Feb. 12--A bill that would require health insurance companies to cover diagnosis and treatment for autism is poised for passage next week by two Senate committees, a move intended to help youngsters get vital early therapy.
"We think it's time to take action and make significant inroads on autism," Sen. Josh Green, Health Committee chairman, said Wednesday after conferring with Sen. Rosalyn Baker, chairwoman of the Consumer Protection Committee, at a joint hearing. "We do intend to move the bill forward."
A vote on Senate Bill 2631 is set for Tuesday during a joint meeting of the Health and Consumer Protection committees.
If the bill is ultimately passed and signed into law, Hawaii would join a growing number of states that are requiring private insurers to cover treatment for autism. At least 29 states have passed such legislation, most in the past five years, according to the National Conference of State Legislatures.
California, New York, Rhode Island, Virginia and West Virginia took action last year.
In its current wording, the bill would require coverage of screening, diagnosis and treatment of autism spectrum disorder for individuals through age 25 with a $50,000 annual cap on behavioral health treatment. It will be revised before the vote to include a lifetime cap as well and to clarify that only therapy by credentialed providers would be covered, said Green (D, Milolii-Waimea), a physician who introduced the measure.
Autism is a developmental brain disorder that hampers the ability to communicate and interact socially and can cause disruptive behavioral problems. The condition has no cure, but early intervention can help overcome its disabling aspects. The most common treatment involves intensive, individualized behavioral therapy, which has traditionally not been covered by medical insurance.
Hawaii legislators have considered mandating insurance coverage for autism in recent years but declined to act after the state auditor advised against the move in 2009. The auditor said educational and health services for children with autism were available through the Department of Education and the Department of Health. But the Health Department noted at the time that private insurance treatment is needed to supplement existing services, and advocates say treatment is limited in the public schools.
Insurers oppose the legislation as an "unfunded mandate" that could require them to pay for ineffective therapies.
"Since these services are already being provided through public entities, passage of this mandated benefit would represent a huge cost shift to the private sector, specifically to employers who provide the lion's share of health care coverage in the state," Jennifer Diesman, vice president for government relations for Hawaii Medical Service Association, testified Wednesday. Kaiser Permanente Hawaii also submitted testimony in opposition.
Legislators heard from parents, behavioral therapists and Dr. William Bolman, president of the Autism Society of Hawaii, who argued that while therapy may be costly, it transforms lives and ends up saving money in the long run because otherwise people with autism can end up as lifetime wards of the state. The lifetime cost, both direct and indirect, of caring for a person with autism was pegged at $3.2 million in a Harvard School of Public Health Study.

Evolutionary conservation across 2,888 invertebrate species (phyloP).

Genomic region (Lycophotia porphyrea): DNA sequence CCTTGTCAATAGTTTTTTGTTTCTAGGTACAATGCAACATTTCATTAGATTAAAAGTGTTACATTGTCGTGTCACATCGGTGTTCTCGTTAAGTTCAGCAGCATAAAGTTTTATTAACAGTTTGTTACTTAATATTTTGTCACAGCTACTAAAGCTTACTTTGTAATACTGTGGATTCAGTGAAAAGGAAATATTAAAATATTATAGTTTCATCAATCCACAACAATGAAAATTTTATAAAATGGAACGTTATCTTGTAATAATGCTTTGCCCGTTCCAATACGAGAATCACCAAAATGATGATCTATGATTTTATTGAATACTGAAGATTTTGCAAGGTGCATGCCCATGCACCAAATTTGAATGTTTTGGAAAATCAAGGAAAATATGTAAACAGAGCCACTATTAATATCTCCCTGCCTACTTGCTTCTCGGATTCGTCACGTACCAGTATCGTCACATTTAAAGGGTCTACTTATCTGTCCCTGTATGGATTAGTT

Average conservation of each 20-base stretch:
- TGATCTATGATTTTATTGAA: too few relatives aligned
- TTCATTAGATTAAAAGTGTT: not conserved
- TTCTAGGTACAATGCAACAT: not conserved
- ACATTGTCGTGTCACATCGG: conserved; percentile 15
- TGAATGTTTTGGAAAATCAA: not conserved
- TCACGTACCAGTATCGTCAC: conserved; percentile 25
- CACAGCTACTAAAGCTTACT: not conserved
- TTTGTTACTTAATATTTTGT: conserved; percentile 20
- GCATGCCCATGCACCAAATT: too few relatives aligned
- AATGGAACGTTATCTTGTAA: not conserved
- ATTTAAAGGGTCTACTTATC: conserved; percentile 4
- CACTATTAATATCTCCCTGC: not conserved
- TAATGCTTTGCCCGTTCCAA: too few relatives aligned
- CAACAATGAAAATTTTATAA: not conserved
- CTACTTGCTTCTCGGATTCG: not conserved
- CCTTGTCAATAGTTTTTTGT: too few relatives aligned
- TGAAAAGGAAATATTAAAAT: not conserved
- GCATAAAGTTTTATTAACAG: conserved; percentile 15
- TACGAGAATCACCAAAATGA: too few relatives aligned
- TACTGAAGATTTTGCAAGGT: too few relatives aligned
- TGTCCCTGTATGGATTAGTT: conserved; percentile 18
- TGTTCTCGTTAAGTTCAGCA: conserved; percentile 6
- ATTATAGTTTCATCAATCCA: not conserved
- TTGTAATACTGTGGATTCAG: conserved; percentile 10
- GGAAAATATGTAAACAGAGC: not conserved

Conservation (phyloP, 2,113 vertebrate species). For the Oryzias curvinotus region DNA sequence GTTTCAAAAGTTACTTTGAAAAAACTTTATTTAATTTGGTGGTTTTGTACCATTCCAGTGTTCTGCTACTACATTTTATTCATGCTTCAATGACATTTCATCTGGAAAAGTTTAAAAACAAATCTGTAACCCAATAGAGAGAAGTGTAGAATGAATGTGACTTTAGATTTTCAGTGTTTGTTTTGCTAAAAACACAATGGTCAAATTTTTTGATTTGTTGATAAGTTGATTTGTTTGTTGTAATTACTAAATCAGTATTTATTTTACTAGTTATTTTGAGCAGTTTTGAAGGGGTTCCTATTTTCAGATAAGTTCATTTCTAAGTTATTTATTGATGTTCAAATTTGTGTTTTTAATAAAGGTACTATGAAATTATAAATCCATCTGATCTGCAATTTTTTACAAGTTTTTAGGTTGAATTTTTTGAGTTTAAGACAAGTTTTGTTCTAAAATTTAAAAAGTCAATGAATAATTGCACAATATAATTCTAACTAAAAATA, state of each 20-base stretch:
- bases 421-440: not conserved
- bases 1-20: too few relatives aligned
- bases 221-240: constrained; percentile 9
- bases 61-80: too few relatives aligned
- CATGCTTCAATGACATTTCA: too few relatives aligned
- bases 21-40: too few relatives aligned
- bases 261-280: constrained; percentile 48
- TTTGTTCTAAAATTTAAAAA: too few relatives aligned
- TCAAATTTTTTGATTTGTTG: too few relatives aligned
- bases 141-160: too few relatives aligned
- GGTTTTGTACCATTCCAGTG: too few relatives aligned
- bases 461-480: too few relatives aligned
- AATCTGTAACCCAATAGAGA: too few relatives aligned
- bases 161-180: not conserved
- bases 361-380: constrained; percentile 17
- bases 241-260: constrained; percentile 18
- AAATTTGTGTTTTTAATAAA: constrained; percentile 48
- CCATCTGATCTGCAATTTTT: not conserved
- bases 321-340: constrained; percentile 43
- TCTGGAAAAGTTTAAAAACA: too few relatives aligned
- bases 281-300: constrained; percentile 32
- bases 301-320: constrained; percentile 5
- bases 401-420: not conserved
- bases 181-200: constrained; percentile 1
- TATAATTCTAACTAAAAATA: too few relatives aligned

"All the research shows that throwing a lot of money into treatment early, that's the most effective," said Bob Badger, an attorney whose son started treatment before age 3 and made great progress. "It's the cheapest way out and it's the right thing to do."
Also testifying Wednesday was Lorri Unumb, vice president of state government affairs for Autism Speaks and author of one of the first autism insurance laws, passed in South Carolina in 2007. In the five states that first required autism insurance, premium costs rose on average 25 cents per month per member as a result, Unumb said.
"I gave up my legal career to advocate full time for individuals with autism when I saw the inequity in the insurance arena," Unumb said. She and her husband spent $75,000 a year on therapy for her son, now 10, that wasn't covered by insurance, but most families can't afford that, she said.
The number of people diagnosed with autism spectrum disorder has shot up in recent decades, and the Centers for Disease Control estimates 1 out of 110 children in the United States has the condition.
In Hawaii, the number of students with autism spectrum disorder in the public school system has risen nearly 28 percent since 2006, to 1,298 students age 3 to 21 as of Dec. 1, 2010, according the state Department of Education. That represents less than 1 percent of overall enrollment.
Sherri Henriques choked up as she told legislators of the challenges her family has faced in getting help for her son, who crossed the room to sit beside her when she broke down, leaning his head into her shoulder.
"It has been an extremely difficult journey and has put a burden on our family emotionally and financially," Henriques said. "Most of the cost of various treatments and therapies that our son has received has been paid by my husband and me. We have depleted all of our personal savings, our IRAs. ... The great news is that our son, now 8 years old, is doing very well. He is no longer receiving special education services and is excelling in a regular public school classroom."
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